“I think everyone is trying to complicate things to what happened this past season. I really think that it’s not that complicated. For the most part, we didn’t have the goaltending. When you play at that level, every team is so prepared and things are so structured and organized and teams are so evenly matched, that if you don’t get the goaltending, you’re not going to win games. When you give up a goal or two early once or twice in a span of 10 to 15 games, it’s not that deflating to your bench. But when you consistently, like we did for a stretch of 15 to 20 games, give up a goal in the first five, six or seven shots and you’re behind the eight ball consistently for about a 20 game period there, you’re not going to win games. For me, it wasn’t a matter of the players being selfish. It wasn’t a matter of them pointing fingers. It was just very difficult to win hockey games when your number one goalie misses 50 games. We went 15-9-1 with a very young hockey team. I know some people could say that we caught a few teams by surprise but we beat Philadelphia twice. We beat Tampa twice out of three games. You may catch them by surprise the first game but you’re not going to catch them by surprise the second game. Like I said, everyone is trying to complicate things and come up with ideas. To me it’s very simple: if we had a healthy Anderson from the start of the season, things would have been very different.”
I get a sense that people’s reactions to the team bugged you a little bit…
“They’re not my players any more but I tend to want to defend them. ‘They’re not this. They’re not that.’ To me, that’s not fair. That’s not a fair assessment. Anybody who watched our games and saw some nights where… now I’m not throwing Brian Elliott under the bus either, because he was a guy who was paid to be in the role that he was supposed to be in was a backup. He was paid as a backup. His role was a backup. When a starter misses 50 games, it’s difficult for him to be put in that situation and in that role. It’s like asking a fourth line guy to execute the power play and when it doesn’t work, criticize him. By no means was Brian Elliott supposed to play in as many games as he did.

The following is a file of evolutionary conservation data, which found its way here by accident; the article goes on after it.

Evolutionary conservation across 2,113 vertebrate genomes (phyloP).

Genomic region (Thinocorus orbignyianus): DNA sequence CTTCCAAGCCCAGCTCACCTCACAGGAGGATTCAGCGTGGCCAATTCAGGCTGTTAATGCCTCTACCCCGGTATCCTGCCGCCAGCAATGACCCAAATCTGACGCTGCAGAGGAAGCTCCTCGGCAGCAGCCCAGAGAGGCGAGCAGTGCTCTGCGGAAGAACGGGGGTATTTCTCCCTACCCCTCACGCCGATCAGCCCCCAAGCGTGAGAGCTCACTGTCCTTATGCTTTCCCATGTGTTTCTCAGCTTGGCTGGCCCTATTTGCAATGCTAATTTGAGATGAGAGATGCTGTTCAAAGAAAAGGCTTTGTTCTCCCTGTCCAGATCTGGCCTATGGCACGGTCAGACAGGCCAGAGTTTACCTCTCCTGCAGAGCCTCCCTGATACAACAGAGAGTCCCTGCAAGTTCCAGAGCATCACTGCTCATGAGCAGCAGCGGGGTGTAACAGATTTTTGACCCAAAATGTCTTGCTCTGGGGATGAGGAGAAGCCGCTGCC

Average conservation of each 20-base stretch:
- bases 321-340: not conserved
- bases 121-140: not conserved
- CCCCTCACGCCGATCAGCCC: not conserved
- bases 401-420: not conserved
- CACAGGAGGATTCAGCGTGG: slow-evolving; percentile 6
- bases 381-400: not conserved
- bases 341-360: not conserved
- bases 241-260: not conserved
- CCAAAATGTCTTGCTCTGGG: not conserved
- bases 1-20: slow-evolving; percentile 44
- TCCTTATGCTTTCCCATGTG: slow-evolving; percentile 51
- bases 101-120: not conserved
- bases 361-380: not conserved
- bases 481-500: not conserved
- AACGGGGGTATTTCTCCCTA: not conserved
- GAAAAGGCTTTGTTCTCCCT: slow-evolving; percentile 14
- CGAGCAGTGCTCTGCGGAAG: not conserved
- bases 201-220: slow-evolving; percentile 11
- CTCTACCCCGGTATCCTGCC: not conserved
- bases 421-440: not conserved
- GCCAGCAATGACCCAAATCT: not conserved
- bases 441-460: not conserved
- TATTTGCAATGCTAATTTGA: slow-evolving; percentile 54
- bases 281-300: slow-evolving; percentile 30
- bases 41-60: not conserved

Do you understand why you were let go?
“Yeah, to a certain extent,sure. I understand that. It’s part of the business that Bryan Murray felt was in the best interests of the organization. I think Bryan’s had an unbelievable career as a coach and as a GM and if that’s what he feels is best for the team, I respect that. Sometimes whether a player is benched or his ice-time is demoted or whatever it may be, there are decisions that you make aren’t necessarily what the individual may agree on but what is best for the organization. If (Bryan) feels that, then I respect it.”
In some respects, I can certainly empathize for how Cory Clouston probably feels. Looking back at a piece I penned during his last week of employment, I remarked that Clouston was not the only one who should receive the lion’s share of blame for the manner in which the past season unfurled.
Much has been made of the communication problems that Clouston ‘allegedly’ had with some of the team’s veteran players but for the second consecutive interview, I can’t help but notice that he described how the influx of young AHL call ups were receptive to the instruction of the coaches and absorbed information like sponges.
Inferring from these kinds of comments, it doesn’t seem like much of a stretch to believe that complacency had set in amongst the veterans or that his message had worn thin. I just wish he’d own it.
Clouston doesn’t have Lindy Ruff’s shelf-life. If communication was really an issue for this group of players and its coaching staff, it was only a matter of time before his message would be tuned out again. And for an organization that desperately needs some security, it can’t simply overhaul its roster every season or two to ensure that the message is heard. The players need someone with whom they can accept and grow with. Hopefully that person is Paul MacLean.